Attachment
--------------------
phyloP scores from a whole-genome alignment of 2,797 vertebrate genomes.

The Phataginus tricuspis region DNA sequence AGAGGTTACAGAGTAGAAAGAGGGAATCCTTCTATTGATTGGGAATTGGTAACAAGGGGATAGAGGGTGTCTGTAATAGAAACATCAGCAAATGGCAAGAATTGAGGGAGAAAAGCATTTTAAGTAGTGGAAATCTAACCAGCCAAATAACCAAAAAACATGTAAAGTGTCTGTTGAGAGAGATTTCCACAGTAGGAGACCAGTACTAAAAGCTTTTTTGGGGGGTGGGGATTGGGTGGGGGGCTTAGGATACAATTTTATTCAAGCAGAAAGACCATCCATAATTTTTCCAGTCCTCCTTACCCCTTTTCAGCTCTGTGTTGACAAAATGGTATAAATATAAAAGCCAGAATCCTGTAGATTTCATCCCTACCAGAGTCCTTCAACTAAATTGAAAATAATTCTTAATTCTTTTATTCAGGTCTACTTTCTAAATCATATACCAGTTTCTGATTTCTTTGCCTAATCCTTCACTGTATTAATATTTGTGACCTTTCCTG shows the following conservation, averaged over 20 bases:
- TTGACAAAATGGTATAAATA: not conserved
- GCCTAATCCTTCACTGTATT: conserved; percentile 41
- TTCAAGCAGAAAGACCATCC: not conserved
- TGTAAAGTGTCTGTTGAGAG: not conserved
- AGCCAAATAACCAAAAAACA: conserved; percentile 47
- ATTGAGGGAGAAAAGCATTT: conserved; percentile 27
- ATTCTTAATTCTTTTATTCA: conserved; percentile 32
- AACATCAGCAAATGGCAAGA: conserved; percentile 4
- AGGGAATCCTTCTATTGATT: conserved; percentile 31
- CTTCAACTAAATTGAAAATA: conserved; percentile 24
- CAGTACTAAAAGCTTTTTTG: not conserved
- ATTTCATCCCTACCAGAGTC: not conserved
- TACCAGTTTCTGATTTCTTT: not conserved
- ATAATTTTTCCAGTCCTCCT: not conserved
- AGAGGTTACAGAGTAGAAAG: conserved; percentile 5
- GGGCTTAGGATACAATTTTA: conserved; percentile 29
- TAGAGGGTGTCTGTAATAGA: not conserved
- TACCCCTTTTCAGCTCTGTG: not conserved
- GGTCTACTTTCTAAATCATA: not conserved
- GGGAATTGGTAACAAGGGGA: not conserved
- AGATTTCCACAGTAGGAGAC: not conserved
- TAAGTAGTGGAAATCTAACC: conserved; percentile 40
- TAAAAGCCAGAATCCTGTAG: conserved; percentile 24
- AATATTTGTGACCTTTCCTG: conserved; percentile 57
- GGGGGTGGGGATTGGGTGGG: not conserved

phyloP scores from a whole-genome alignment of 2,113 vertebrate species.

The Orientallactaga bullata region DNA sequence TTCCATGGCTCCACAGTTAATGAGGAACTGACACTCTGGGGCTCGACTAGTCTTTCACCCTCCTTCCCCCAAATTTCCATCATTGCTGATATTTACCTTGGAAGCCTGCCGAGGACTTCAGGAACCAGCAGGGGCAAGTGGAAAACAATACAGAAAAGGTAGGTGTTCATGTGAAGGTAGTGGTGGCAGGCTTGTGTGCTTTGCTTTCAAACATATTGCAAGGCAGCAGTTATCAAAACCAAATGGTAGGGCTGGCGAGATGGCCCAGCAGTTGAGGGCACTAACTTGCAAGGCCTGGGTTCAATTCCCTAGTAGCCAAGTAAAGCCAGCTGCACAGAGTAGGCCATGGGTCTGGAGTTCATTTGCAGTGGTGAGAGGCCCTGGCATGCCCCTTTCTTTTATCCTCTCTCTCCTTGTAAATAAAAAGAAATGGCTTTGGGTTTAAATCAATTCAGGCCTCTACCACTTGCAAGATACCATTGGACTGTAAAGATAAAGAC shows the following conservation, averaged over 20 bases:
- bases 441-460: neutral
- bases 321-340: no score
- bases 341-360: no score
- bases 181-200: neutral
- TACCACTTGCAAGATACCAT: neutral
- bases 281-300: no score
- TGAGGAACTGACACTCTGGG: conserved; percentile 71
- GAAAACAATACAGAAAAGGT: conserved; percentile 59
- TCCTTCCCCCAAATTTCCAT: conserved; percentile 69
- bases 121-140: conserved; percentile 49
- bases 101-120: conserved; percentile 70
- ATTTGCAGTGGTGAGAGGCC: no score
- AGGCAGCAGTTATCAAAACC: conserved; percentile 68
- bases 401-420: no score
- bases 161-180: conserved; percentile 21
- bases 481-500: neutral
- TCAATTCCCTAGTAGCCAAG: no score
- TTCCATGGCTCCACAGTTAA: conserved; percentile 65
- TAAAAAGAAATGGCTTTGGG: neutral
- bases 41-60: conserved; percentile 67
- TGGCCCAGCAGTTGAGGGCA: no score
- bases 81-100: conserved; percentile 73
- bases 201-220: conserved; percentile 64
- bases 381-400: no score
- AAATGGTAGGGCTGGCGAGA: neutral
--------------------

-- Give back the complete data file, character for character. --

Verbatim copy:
phyloP scores from a whole-genome alignment of 2,797 vertebrate genomes.

The Phataginus tricuspis region DNA sequence AGAGGTTACAGAGTAGAAAGAGGGAATCCTTCTATTGATTGGGAATTGGTAACAAGGGGATAGAGGGTGTCTGTAATAGAAACATCAGCAAATGGCAAGAATTGAGGGAGAAAAGCATTTTAAGTAGTGGAAATCTAACCAGCCAAATAACCAAAAAACATGTAAAGTGTCTGTTGAGAGAGATTTCCACAGTAGGAGACCAGTACTAAAAGCTTTTTTGGGGGGTGGGGATTGGGTGGGGGGCTTAGGATACAATTTTATTCAAGCAGAAAGACCATCCATAATTTTTCCAGTCCTCCTTACCCCTTTTCAGCTCTGTGTTGACAAAATGGTATAAATATAAAAGCCAGAATCCTGTAGATTTCATCCCTACCAGAGTCCTTCAACTAAATTGAAAATAATTCTTAATTCTTTTATTCAGGTCTACTTTCTAAATCATATACCAGTTTCTGATTTCTTTGCCTAATCCTTCACTGTATTAATATTTGTGACCTTTCCTG shows the following conservation, averaged over 20 bases:
- TTGACAAAATGGTATAAATA: not conserved
- GCCTAATCCTTCACTGTATT: conserved; percentile 41
- TTCAAGCAGAAAGACCATCC: not conserved
- TGTAAAGTGTCTGTTGAGAG: not conserved
- AGCCAAATAACCAAAAAACA: conserved; percentile 47
- ATTGAGGGAGAAAAGCATTT: conserved; percentile 27
- ATTCTTAATTCTTTTATTCA: conserved; percentile 32
- AACATCAGCAAATGGCAAGA: conserved; percentile 4
- AGGGAATCCTTCTATTGATT: conserved; percentile 31
- CTTCAACTAAATTGAAAATA: conserved; percentile 24
- CAGTACTAAAAGCTTTTTTG: not conserved
- ATTTCATCCCTACCAGAGTC: not conserved
- TACCAGTTTCTGATTTCTTT: not conserved
- ATAATTTTTCCAGTCCTCCT: not conserved
- AGAGGTTACAGAGTAGAAAG: conserved; percentile 5
- GGGCTTAGGATACAATTTTA: conserved; percentile 29
- TAGAGGGTGTCTGTAATAGA: not conserved
- TACCCCTTTTCAGCTCTGTG: not conserved
- GGTCTACTTTCTAAATCATA: not conserved
- GGGAATTGGTAACAAGGGGA: not conserved
- AGATTTCCACAGTAGGAGAC: not conserved
- TAAGTAGTGGAAATCTAACC: conserved; percentile 40
- TAAAAGCCAGAATCCTGTAG: conserved; percentile 24
- AATATTTGTGACCTTTCCTG: conserved; percentile 57
- GGGGGTGGGGATTGGGTGGG: not conserved

phyloP scores from a whole-genome alignment of 2,113 vertebrate species.

The Orientallactaga bullata region DNA sequence TTCCATGGCTCCACAGTTAATGAGGAACTGACACTCTGGGGCTCGACTAGTCTTTCACCCTCCTTCCCCCAAATTTCCATCATTGCTGATATTTACCTTGGAAGCCTGCCGAGGACTTCAGGAACCAGCAGGGGCAAGTGGAAAACAATACAGAAAAGGTAGGTGTTCATGTGAAGGTAGTGGTGGCAGGCTTGTGTGCTTTGCTTTCAAACATATTGCAAGGCAGCAGTTATCAAAACCAAATGGTAGGGCTGGCGAGATGGCCCAGCAGTTGAGGGCACTAACTTGCAAGGCCTGGGTTCAATTCCCTAGTAGCCAAGTAAAGCCAGCTGCACAGAGTAGGCCATGGGTCTGGAGTTCATTTGCAGTGGTGAGAGGCCCTGGCATGCCCCTTTCTTTTATCCTCTCTCTCCTTGTAAATAAAAAGAAATGGCTTTGGGTTTAAATCAATTCAGGCCTCTACCACTTGCAAGATACCATTGGACTGTAAAGATAAAGAC shows the following conservation, averaged over 20 bases:
- bases 441-460: neutral
- bases 321-340: no score
- bases 341-360: no score
- bases 181-200: neutral
- TACCACTTGCAAGATACCAT: neutral
- bases 281-300: no score
- TGAGGAACTGACACTCTGGG: conserved; percentile 71
- GAAAACAATACAGAAAAGGT: conserved; percentile 59
- TCCTTCCCCCAAATTTCCAT: conserved; percentile 69
- bases 121-140: conserved; percentile 49
- bases 101-120: conserved; percentile 70
- ATTTGCAGTGGTGAGAGGCC: no score
- AGGCAGCAGTTATCAAAACC: conserved; percentile 68
- bases 401-420: no score
- bases 161-180: conserved; percentile 21
- bases 481-500: neutral
- TCAATTCCCTAGTAGCCAAG: no score
- TTCCATGGCTCCACAGTTAA: conserved; percentile 65
- TAAAAAGAAATGGCTTTGGG: neutral
- bases 41-60: conserved; percentile 67
- TGGCCCAGCAGTTGAGGGCA: no score
- bases 81-100: conserved; percentile 73
- bases 201-220: conserved; percentile 64
- bases 381-400: no score
- AAATGGTAGGGCTGGCGAGA: neutral